Pruning tomato plants and pinching off sucker stems are two of the best ways to improve a tomato plant’s health, vitality, and production.
Left alone to grow as they please, tomato plants grow into a tangled mess of stems, shoots, roots and leaves.
And that mess is more than just an eyesore.
There are a limited amount of resources and nutrients available to plants.
When plants become overgrown with too many stems, branches and foliage, those resources are wasted on maintaining all of that growth.
And not on producing tomatoes!
Plants need oxygen, light and water to thrive. And an overgrown plant can easily block those vital nutrients and needs.
Excess foliage is also an open invitation to pests and disease to wreak havoc on your tomato plant’s health and production levels.
Pruning Tomato Plants & Pinching Tomato Suckers
Although pruning and pinching both involve removing foliage from a plant, there is a distinct difference between the two tasks.
First, lets begin with pruning.
When it comes to pruning tomato plants, it’s all about clearing space to promote better air circulation, provide more light, and keep pests and disease at bay.
Removing Bottom Branches And Foliage
It is extremely important to clear the stems and leaves from the bottom of tomato plants.
Many of the diseases that affect tomatoes, such as blight for example, come from the soil.
Foliage that touches the ground, or is close to the ground can easily have these deadly spores splashed on to their surface directly from the soil. (See : How To Avoid Tomato Blight)
But clearing away the bottom area of plants can assist in eliminating this issue.
It also allows air to more easily circulate throughout the plants, helping to keep plants from mold and mildew issues as well.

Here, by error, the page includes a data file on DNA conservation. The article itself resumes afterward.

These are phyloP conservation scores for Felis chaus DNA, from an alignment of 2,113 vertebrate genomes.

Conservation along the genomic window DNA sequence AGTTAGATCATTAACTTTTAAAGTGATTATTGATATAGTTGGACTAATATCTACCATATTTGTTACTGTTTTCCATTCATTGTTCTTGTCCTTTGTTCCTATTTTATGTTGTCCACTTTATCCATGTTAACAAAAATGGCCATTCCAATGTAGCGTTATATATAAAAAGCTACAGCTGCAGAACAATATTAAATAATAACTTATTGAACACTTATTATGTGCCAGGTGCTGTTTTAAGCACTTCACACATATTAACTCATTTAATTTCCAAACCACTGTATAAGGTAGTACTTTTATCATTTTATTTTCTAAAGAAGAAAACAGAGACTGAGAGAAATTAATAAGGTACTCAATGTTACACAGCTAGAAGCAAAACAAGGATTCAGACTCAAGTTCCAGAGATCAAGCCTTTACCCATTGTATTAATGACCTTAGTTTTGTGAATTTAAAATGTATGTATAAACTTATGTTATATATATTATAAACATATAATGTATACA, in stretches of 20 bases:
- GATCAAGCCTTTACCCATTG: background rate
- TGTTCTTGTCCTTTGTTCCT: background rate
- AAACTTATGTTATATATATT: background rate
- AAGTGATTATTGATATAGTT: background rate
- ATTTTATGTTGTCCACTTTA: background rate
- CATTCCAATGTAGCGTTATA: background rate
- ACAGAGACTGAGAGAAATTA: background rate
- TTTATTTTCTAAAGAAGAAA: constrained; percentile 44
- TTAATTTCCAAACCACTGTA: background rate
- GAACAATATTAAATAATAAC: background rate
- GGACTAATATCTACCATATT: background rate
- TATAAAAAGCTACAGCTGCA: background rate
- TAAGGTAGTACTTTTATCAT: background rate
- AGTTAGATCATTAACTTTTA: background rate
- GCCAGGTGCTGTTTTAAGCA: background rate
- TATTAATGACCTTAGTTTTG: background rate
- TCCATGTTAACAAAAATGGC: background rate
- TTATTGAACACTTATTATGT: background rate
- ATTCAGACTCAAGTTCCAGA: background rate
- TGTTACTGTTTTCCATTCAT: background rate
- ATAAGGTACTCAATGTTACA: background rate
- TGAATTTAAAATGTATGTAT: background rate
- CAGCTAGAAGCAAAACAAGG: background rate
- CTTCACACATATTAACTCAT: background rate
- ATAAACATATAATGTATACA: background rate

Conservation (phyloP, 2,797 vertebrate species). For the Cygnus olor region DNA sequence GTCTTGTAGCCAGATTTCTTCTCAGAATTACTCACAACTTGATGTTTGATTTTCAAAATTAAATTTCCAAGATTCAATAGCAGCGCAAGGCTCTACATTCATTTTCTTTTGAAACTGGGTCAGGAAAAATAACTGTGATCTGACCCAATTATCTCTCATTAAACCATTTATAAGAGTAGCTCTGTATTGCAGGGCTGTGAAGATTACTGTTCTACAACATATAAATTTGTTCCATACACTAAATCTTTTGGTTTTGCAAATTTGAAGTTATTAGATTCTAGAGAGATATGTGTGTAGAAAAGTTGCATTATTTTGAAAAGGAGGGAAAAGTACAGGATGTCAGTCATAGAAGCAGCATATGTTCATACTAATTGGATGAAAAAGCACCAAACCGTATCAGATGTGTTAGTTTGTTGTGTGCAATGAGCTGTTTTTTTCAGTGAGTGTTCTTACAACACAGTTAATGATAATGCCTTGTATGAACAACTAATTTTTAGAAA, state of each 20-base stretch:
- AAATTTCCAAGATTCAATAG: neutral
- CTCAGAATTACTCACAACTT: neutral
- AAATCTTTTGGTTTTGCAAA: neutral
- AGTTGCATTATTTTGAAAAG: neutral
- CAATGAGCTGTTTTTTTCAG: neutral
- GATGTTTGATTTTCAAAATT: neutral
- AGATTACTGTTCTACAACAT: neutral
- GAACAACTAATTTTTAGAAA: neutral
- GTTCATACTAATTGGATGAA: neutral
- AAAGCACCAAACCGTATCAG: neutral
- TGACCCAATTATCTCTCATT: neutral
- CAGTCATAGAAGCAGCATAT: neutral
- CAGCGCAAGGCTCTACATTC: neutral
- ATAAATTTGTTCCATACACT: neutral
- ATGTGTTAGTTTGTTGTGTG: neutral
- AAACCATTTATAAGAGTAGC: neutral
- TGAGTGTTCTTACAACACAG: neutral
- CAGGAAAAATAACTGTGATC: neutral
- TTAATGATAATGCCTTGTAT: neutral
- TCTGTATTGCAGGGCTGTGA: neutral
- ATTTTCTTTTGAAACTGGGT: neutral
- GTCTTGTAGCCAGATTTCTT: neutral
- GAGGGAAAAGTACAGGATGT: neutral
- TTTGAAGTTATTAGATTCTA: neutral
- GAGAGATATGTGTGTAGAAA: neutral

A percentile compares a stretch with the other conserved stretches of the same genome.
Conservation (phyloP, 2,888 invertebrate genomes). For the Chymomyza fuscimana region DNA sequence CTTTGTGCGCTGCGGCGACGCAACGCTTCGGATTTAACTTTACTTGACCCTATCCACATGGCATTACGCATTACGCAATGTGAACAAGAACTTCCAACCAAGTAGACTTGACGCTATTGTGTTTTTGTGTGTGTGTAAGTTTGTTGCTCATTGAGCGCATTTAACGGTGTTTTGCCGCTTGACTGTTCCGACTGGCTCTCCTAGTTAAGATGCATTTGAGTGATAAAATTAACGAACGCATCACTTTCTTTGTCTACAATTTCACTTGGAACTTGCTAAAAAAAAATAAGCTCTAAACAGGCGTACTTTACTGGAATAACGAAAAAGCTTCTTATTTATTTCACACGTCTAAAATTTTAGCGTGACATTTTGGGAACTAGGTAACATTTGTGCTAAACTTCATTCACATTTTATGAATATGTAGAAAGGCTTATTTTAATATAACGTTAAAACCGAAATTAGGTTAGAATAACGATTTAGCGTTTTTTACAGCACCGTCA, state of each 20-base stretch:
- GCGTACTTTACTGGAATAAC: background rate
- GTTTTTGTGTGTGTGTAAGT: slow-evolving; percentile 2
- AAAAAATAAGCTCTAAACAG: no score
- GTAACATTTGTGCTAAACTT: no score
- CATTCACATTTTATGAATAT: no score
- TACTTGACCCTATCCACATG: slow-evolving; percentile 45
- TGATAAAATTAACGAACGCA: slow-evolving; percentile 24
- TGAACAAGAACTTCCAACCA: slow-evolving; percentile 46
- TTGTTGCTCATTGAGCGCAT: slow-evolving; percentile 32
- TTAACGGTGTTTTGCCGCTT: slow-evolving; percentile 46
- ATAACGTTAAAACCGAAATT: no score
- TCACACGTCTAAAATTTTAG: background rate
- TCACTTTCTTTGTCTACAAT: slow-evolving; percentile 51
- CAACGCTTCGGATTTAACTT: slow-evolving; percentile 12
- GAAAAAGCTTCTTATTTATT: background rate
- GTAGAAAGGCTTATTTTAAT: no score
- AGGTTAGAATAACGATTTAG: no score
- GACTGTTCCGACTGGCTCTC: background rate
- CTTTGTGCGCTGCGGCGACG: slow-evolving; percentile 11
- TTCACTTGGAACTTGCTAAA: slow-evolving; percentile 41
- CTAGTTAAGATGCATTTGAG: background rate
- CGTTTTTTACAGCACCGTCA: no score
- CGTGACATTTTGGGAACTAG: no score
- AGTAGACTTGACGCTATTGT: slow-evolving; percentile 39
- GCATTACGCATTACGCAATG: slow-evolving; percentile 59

And maybe most importantly, it makes it hard for crawling garden pests to have an easy ride onto your plants!
So how much should you prune up under your plants?
For determinate varieties that tend to grow shorter and bushier, remove the first few branches at ground level. Keeping 4″ to 6″ of space clear at ground level will work wonders.
For indeterminate and larger tomatoes, take 8 to 12″ off at the bottom of each plant as they grow to mature size. These larger plants need more space to really allow air, light and circulation in. (See : The Difference Between Indeterminate & Determinate Tomatoes)
Create Air Space In The Middle
And pruning doesn’t just stop at the bottom of the plant.
As the season progresses, remove excess foliage from the middle of the plant to allow for air and light to reach the middle of the plant.
There is no need for massive pruning in the center section, just a branch or two to open up the middle area.
Also be sure to trim back and eliminate renegade branches shoot off to the side or grow into the next row.
These wild branches use up a lot of the plants energy, and are easily damaged and broken in storms.
Remember when pruning to always use a sharp pair of hand pruners, or heavy-duty garden scissors. Clean, crisp cuts are vital to quick and healthy healing. See : Bypass Pro Pruning Shears
Also, always sure to prune in the early morning or evening to avoid the heat of the day.
Plants are at their highest stress level during the hottest portions of the day, and pruning during this period can cause unneeded stress to the plant.
Pinching Off Tomato Plant Suckers
So now lets tackle the subject of pinching off suckers.
Tomato suckers are the growth that occurs from the “V” portion or crotch between a stem and a branch.
This new growth can suck vital power and nutrients from the main stems and branches that produce fruit.
And the practice of “pinching off” simply means to remove these shoots as they appear.
Most gardeners simply pinch them back with their fingers or fingernails, which is where the term evolved from, but they can also be removed with sharp scissors or small pruners if desired.
Either way, pruning tomato plants and pinching off suckers is a sure way to a healthier and more productive crop!
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